There’s plenty of evidence for this. The documentary Hush, written by a pro-choice woman, goes through aspects of women’s health after abortion, including the hotly contested abortion-breast cancer link. There’s also the book Complications, published by The deVeber Institute for Bioethics and Social Research, that likewise looks at the science of abortion and women’s health.
Bottom line? Pregnancy is not a disease. It is not a pathology. Abortion provision is not health care, because pregnancy is not a disease.
3. The presence of abortion as a choice harms even women who would not choose it.
Access to abortion and the birth control pill have significantly altered the way we view women, women’s bodies and the nature of pregnancy. A 2009 First Things article called Her Choice, Her Problem draws together this thought cohesively. The author, Richard Stith, a law professor with a PhD from Yale, writes: “Sex no longer causes birth. Given the availability of elective abortion, sexual intercourse can only cause choice. It is choice that causes birth.”
That holds true for every single woman across the country, irrespective of whether or not she would make the choice. Thus, every woman falls subject to a choice regime. Stith writes this:
“The presence in the sexual marketplace of women willing to have an abortion reduces an individual woman’s bargaining power. As a result, in order not to lose her guy, she may be pressured into doing precisely what she doesn’t want to do: have unprotected sex, then an unwanted pregnancy, then the abortion she had all along been trying to avoid.
Even though her abortion in this case is not literally forced, it would be, in an important sense, imposed on her. And, far from alleviating her overall situation, it would merely return her to the same sexual pressures, made worse by a new assurance to her boyfriend that she is willing to take care of a pregnancy.”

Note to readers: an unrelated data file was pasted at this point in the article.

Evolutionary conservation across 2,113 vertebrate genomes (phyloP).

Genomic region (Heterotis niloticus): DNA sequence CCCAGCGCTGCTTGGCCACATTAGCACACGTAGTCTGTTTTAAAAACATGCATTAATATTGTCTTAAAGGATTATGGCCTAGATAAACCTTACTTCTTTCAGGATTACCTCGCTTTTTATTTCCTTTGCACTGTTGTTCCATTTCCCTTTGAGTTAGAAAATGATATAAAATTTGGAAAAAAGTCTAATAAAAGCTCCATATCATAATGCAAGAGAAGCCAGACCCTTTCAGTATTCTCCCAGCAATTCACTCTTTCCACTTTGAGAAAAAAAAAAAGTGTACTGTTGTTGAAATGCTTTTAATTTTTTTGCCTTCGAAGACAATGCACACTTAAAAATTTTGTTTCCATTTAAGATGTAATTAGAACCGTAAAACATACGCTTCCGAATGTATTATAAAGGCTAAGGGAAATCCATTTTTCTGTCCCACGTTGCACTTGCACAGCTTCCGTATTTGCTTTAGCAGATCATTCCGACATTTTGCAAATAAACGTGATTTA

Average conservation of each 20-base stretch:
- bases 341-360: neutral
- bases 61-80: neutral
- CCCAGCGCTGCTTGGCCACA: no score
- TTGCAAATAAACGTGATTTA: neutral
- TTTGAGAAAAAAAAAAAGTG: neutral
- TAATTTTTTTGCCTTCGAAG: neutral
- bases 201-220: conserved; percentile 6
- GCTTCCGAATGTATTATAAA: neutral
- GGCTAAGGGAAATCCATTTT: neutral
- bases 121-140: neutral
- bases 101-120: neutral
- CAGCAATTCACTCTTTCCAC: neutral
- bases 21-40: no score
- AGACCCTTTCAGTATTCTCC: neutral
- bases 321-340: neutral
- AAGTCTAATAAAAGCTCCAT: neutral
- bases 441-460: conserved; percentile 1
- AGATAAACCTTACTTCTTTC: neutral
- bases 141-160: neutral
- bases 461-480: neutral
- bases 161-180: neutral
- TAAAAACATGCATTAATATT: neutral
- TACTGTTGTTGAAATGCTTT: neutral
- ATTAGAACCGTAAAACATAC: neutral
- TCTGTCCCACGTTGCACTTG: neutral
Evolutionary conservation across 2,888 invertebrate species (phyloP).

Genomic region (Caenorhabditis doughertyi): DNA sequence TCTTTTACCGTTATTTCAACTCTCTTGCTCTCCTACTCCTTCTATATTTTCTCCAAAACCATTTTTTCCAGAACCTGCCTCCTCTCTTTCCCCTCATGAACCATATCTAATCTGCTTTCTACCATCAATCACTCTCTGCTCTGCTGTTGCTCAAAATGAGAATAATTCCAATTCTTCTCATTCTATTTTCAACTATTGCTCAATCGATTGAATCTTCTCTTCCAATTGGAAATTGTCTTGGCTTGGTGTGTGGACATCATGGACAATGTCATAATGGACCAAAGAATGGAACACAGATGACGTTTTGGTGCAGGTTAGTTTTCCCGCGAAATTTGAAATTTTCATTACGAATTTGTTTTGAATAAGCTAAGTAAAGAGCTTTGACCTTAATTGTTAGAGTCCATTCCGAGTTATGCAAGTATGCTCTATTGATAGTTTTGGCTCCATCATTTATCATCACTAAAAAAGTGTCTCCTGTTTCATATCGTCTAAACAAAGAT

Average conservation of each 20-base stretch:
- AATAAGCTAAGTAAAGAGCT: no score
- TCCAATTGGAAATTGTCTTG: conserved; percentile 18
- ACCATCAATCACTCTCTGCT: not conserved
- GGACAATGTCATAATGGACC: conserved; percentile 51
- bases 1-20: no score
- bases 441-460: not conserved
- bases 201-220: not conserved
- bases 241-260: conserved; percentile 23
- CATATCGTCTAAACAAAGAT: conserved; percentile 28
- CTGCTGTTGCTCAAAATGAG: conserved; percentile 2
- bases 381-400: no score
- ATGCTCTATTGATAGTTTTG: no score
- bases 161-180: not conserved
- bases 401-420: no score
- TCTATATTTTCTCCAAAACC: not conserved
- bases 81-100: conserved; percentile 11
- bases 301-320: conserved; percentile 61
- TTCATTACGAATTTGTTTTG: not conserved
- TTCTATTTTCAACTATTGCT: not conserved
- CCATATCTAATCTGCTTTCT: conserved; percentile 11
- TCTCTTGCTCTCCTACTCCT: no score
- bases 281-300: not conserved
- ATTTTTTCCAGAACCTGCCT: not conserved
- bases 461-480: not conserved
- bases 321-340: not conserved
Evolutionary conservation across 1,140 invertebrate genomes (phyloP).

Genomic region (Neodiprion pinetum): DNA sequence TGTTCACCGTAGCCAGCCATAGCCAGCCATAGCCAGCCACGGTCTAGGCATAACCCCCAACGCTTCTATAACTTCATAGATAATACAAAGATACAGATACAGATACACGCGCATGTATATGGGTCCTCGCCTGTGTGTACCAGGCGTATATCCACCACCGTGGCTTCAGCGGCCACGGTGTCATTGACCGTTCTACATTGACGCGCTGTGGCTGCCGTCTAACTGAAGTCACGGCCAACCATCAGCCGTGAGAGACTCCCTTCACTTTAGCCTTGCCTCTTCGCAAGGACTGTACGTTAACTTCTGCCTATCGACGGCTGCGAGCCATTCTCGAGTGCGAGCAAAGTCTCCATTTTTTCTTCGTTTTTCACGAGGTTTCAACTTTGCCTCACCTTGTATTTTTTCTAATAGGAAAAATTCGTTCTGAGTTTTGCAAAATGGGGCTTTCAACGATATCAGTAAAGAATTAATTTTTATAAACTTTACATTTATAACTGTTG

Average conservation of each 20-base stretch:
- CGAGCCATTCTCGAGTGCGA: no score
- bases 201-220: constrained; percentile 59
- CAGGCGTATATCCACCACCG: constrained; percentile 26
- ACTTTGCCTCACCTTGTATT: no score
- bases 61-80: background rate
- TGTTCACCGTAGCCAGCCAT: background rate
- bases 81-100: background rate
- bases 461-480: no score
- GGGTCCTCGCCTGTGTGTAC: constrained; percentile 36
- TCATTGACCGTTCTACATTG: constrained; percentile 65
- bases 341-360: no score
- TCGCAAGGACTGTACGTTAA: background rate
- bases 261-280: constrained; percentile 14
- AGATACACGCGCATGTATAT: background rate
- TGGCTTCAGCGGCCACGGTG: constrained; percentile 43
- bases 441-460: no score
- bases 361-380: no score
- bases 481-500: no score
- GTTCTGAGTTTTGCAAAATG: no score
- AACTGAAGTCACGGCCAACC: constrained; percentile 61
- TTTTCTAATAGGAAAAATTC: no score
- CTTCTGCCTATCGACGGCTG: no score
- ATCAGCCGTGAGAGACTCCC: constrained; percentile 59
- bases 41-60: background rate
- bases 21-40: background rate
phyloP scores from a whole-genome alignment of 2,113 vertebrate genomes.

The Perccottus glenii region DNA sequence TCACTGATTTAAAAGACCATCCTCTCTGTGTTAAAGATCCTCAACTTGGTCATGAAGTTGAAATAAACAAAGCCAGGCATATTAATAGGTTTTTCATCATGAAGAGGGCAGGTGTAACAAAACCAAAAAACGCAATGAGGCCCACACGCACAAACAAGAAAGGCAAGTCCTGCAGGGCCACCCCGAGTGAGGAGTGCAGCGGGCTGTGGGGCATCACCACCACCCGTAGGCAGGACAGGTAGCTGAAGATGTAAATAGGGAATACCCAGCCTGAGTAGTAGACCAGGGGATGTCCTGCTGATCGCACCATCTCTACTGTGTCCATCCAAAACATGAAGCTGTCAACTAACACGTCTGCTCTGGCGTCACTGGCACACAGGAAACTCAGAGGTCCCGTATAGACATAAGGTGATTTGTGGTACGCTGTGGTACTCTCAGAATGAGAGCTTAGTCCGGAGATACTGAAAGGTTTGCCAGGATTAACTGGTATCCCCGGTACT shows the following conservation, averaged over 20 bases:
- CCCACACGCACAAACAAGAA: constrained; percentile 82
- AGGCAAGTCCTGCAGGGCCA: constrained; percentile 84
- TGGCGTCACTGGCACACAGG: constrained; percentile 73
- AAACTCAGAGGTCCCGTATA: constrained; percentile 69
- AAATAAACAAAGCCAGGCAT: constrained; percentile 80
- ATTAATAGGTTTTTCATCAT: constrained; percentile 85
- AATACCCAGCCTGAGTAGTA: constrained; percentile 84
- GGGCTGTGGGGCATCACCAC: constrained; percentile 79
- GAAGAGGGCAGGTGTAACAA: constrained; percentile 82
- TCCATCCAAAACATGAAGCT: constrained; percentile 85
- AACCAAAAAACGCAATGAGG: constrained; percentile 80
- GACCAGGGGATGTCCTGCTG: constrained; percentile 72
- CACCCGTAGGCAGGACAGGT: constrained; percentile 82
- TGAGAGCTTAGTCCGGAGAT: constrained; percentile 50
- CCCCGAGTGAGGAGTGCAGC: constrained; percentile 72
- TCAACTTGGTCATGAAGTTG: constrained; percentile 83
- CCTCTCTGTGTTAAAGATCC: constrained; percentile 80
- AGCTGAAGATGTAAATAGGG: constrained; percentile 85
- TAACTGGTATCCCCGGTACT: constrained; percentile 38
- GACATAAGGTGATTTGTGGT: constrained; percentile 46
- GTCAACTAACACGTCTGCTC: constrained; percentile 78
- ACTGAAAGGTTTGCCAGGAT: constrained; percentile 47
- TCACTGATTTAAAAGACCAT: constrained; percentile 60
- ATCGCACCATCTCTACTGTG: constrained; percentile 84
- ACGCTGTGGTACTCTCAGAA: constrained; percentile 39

Use of the term “sexual marketplace” is important, too. Abortion is not about abortion, per se. It’s about our sexual ethics and what we believe about sex. The marketplace is altered by the presence of both the Pill and abortion in important ways. No one disagrees with this, though we will disagree about whether the changes are positive or negative.
Support for the idea that the changes are negative comes from all corners, however. Stith quotes radical feminist Catherine MacKinnon when she says: “Abortion facilitates women’s heterosexual availability…the Playboy Foundation has supported abortion rights from day one.”
She adds that the U.S. Supreme Court’s Roe v. Wade decision makes the “right to privacy (look) like an injury got up as a gift,” because “virtually every ounce of control that women won (from legalized abortion) has gone directly into the hands of men.”
4. Abortion frees men of responsibility.